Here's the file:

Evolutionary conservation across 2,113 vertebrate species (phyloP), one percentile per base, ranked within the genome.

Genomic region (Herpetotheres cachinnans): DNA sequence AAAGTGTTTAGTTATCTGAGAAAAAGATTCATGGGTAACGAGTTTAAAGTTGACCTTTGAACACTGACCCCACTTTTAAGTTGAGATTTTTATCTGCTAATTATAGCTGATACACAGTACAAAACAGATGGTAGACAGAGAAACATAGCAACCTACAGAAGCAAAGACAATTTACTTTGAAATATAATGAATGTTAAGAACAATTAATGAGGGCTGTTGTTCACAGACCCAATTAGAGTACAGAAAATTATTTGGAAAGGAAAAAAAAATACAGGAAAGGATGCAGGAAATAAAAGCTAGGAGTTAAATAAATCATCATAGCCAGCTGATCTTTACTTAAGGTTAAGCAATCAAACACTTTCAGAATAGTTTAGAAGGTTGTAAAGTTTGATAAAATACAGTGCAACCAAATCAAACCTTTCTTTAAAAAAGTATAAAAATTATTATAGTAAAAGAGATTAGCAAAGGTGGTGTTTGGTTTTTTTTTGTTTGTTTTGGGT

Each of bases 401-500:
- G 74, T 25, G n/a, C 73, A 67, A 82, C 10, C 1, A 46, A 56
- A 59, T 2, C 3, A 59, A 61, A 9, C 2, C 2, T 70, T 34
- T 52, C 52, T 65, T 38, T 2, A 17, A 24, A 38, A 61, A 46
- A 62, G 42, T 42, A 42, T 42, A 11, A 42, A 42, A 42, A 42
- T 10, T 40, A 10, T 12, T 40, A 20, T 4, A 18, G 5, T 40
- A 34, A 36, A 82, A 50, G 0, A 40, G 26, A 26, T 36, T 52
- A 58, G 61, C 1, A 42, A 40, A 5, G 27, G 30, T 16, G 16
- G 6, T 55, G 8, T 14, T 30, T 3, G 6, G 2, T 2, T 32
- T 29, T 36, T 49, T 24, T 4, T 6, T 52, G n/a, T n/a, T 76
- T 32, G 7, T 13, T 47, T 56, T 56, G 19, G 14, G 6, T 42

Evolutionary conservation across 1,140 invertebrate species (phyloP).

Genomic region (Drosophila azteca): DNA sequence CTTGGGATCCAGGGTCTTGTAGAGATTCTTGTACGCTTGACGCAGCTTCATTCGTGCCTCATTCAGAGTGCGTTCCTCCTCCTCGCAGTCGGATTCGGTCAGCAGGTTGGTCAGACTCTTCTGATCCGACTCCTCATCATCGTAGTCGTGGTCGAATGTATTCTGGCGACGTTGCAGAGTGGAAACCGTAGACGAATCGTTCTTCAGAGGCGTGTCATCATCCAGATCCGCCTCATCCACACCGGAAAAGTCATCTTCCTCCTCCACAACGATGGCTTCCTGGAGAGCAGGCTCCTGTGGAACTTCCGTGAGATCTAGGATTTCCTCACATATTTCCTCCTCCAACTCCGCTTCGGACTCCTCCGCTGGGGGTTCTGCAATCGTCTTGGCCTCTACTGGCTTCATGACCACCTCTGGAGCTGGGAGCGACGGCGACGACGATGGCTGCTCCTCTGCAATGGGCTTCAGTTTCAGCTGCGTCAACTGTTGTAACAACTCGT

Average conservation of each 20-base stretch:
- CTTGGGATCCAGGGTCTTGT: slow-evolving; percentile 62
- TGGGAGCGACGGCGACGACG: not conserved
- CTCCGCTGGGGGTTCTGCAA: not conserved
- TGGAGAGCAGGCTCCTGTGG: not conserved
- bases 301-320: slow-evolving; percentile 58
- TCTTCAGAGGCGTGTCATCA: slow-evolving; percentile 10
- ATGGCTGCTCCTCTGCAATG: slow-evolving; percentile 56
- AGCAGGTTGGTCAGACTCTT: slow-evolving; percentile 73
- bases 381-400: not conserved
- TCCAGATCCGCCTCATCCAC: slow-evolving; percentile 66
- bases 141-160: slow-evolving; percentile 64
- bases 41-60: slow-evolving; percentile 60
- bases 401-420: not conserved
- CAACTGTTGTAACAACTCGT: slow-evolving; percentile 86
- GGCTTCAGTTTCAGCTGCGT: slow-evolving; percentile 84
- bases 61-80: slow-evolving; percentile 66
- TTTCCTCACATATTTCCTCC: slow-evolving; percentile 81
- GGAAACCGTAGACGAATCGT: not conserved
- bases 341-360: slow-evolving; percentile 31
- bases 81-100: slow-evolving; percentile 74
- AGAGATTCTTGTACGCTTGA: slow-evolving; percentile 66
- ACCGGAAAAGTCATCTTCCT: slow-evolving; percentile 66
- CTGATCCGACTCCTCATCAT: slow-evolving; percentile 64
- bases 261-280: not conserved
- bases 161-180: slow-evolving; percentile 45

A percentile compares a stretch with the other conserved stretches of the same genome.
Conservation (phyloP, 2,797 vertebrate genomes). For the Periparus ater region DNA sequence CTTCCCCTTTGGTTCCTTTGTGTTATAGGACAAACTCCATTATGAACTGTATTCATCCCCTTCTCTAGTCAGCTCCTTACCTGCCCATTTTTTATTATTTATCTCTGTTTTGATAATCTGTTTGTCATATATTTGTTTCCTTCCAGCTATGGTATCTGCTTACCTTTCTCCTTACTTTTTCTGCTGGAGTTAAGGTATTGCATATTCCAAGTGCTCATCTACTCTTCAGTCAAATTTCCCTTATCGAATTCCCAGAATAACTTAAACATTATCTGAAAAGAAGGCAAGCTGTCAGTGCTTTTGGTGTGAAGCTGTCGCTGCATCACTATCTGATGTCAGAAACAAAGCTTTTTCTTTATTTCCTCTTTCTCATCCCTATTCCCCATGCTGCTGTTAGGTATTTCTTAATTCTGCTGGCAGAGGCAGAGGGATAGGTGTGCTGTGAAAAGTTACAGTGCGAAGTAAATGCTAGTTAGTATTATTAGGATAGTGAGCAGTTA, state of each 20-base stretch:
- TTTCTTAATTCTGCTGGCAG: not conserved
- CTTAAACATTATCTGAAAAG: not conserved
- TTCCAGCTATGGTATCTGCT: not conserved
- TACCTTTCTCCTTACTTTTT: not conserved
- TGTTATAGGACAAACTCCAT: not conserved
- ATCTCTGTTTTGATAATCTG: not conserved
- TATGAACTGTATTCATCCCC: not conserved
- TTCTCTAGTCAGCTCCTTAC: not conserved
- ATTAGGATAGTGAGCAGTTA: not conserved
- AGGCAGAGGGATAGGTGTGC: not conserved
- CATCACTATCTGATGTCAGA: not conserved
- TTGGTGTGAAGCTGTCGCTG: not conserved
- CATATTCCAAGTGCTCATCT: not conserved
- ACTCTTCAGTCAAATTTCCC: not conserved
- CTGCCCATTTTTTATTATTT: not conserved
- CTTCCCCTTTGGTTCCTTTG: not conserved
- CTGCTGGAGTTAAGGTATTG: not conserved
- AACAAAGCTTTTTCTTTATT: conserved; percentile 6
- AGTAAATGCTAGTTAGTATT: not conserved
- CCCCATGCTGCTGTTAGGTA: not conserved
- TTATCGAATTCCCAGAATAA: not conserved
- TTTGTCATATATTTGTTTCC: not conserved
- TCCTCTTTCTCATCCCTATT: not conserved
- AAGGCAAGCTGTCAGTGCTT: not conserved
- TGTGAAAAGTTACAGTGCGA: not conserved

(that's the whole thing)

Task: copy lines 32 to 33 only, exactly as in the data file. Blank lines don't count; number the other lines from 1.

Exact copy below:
- bases 61-80: slow-evolving; percentile 66
- TTTCCTCACATATTTCCTCC: slow-evolving; percentile 81